This is the first of a series of profiles of young egg farmers. They are all participants in the Canadian Young Farmers’ Forum annual conference in Calgary Feb. 13-17 under the theme Growing Connections.
Bayview Poultry Farms Ltd., Masstown, Nova Scotia
Blake Jennings gets almost poetic when he talks about life on the farm–the beautiful views, the calm surroundings, being with the animals. It’s a life he was born into, and it’s a life he clearly loves.
And nothing pleases him more than thinking that one day he will become the fifth generation of his family to operate the family egg farm.
“It’s nice to carry on what our family did,” he says. “I couldn’t imagine doing anything else.”
The Jennings farm is in Masstown, Nova Scotia, near the head of Cobequid Bay, an arm of the Bay of Fundy, about 15 minutes outside Truro.
That, according to Blake, is “a comfortable distance;” he makes no bones about preferring the rural life. “I’m not a fan of being around the city,” he says. Even Truro, with 12,000 people, “is big enough for me not to enjoy.”
What he does enjoy is the farm–its work, its rhythms and its routines.
Bayview Poultry Farms has about 14,000 laying hens, as well as some pullets and a seasonal pumpkin and squash operation.
The family keeps a few roosters–not because they are needed but because, according to Blake, “it helps keep the hens calm.” Their crowing is part of the atmosphere on the farm.
Blake has spent his life helping out and is becoming more and more of a partner to his father Glen. (Grandfather Cecil lives next door).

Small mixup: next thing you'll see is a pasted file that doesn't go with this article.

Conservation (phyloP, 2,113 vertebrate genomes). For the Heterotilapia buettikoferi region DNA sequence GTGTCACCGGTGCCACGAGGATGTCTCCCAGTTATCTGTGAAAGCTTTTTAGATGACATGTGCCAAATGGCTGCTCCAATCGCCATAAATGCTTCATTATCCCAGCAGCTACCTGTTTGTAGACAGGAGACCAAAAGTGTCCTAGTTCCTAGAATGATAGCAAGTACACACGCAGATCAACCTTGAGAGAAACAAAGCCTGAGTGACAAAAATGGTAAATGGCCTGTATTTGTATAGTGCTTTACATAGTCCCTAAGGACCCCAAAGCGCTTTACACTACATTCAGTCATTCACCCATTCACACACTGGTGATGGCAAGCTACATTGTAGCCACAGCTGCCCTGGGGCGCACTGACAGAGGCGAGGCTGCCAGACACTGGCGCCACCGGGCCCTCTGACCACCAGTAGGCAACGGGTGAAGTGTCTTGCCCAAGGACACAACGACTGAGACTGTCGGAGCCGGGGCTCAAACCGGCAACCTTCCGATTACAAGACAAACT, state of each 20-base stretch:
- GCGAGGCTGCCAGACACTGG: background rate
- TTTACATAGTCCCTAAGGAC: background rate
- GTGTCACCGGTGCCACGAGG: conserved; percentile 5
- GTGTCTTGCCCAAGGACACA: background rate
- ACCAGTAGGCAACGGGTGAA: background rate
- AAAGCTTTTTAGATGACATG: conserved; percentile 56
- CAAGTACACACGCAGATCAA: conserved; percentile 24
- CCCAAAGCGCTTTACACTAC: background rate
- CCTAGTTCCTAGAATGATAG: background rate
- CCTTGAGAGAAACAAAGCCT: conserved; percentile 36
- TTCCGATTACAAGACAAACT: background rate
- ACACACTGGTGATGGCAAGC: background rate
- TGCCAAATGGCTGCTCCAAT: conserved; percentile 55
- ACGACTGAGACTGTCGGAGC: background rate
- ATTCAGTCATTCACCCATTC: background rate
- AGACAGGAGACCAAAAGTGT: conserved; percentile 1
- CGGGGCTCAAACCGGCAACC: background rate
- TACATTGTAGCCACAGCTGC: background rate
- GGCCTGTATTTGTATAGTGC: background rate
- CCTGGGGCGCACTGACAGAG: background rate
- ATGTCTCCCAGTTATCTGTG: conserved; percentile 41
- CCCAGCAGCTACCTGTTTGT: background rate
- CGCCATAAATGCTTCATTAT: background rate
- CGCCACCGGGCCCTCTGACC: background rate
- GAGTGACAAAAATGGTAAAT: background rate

He enjoys the work. “It’s a lot harder than it looks to run an egg farm,” he says. “There’s a lot of work that goes on behind closed doors.”
For example, he says, the cleaning and disinfecting is important, and it’s part of the mix. But it’s not something people usually think of.
His day usually starts at 6 a.m., when they gather the eggs, and runs until supper time.
(With the farm producing upwards of 12,000 eggs a day, does he ever accidentally drop any? Yes, he says, but only about two a day. Sometimes, though, he drops none at all.)
With the animals, Blake and his father are on call 24/7 – to deal with emergencies like power outages, for example. (Even though the farm uses wind turbines to generate electricity, and can operate its barns emissions-free, a power outage creates problems because they need power to turn on the wind turbines.)
Blake particularly enjoys working with his father.
“I love him to death,” he says matter-of-factly. “It’s difficult at times. We argue a lot but we get through it.”
His friends, or visitors to the farm, never tire of asking questions about the operation. He says there’s not really an ‘average’ question. People ask about his chores, or how a chicken can lay an egg every day, or how double yolks happen.
He’s ready to answer them all.
“I love what I’m doing here and where I’m at,” he says, adding that he’s looking forward to growing the farm in the future.